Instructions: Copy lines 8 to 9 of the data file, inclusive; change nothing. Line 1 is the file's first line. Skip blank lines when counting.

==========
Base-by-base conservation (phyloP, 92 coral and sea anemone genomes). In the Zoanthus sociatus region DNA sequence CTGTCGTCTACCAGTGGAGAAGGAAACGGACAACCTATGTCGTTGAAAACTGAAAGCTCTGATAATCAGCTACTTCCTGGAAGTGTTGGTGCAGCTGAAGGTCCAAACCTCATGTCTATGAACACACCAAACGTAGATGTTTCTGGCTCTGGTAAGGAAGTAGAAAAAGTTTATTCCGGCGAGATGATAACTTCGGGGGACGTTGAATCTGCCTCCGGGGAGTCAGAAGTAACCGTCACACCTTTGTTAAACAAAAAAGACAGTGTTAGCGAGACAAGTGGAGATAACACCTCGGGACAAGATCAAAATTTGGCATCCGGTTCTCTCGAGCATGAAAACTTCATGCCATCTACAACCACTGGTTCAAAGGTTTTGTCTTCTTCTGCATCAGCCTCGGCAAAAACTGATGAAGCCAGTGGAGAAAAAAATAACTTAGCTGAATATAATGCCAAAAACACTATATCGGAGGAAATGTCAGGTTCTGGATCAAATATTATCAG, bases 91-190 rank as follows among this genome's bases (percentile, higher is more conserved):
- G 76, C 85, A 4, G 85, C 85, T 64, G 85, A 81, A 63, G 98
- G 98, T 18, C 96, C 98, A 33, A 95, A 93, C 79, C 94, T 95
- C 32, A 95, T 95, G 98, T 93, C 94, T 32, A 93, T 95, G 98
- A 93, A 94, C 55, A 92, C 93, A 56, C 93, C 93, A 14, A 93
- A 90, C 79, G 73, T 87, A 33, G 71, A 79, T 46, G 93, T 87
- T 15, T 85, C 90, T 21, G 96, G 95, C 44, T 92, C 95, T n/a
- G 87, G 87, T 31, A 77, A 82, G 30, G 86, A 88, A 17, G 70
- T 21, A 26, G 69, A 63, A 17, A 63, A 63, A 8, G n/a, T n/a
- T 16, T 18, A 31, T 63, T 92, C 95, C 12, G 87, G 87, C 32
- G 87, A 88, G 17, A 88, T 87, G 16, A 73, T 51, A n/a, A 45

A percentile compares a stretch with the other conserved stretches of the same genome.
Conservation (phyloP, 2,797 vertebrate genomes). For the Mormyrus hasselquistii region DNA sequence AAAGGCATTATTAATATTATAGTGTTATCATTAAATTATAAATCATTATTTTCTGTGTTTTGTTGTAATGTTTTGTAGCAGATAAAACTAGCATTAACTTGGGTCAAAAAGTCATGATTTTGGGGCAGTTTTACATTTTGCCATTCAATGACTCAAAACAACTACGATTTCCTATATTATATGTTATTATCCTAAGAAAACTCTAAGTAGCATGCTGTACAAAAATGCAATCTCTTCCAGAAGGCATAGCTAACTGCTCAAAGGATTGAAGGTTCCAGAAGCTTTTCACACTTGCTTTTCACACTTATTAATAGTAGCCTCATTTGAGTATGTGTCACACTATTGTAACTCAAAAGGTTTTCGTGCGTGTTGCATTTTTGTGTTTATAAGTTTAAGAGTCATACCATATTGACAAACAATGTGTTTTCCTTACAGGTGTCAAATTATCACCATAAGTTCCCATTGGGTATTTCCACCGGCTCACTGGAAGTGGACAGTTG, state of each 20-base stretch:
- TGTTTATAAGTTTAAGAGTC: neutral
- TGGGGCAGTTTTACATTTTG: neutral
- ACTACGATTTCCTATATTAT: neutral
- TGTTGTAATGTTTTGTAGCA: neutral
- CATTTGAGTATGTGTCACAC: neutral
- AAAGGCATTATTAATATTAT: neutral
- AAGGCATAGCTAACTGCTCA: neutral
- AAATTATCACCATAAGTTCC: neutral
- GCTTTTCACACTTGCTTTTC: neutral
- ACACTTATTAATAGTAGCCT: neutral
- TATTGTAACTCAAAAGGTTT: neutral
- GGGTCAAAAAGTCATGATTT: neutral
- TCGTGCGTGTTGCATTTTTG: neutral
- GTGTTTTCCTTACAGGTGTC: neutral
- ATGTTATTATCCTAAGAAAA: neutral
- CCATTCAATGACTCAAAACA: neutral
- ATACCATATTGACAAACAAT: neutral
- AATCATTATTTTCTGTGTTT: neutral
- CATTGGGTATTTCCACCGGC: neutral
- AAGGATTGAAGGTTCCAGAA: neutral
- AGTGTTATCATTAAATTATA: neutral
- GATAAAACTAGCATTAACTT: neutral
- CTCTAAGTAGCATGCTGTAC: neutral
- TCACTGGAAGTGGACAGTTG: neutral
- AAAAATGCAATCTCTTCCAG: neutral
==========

- G 87, G 87, T 31, A 77, A 82, G 30, G 86, A 88, A 17, G 70
- T 21, A 26, G 69, A 63, A 17, A 63, A 63, A 8, G n/a, T n/a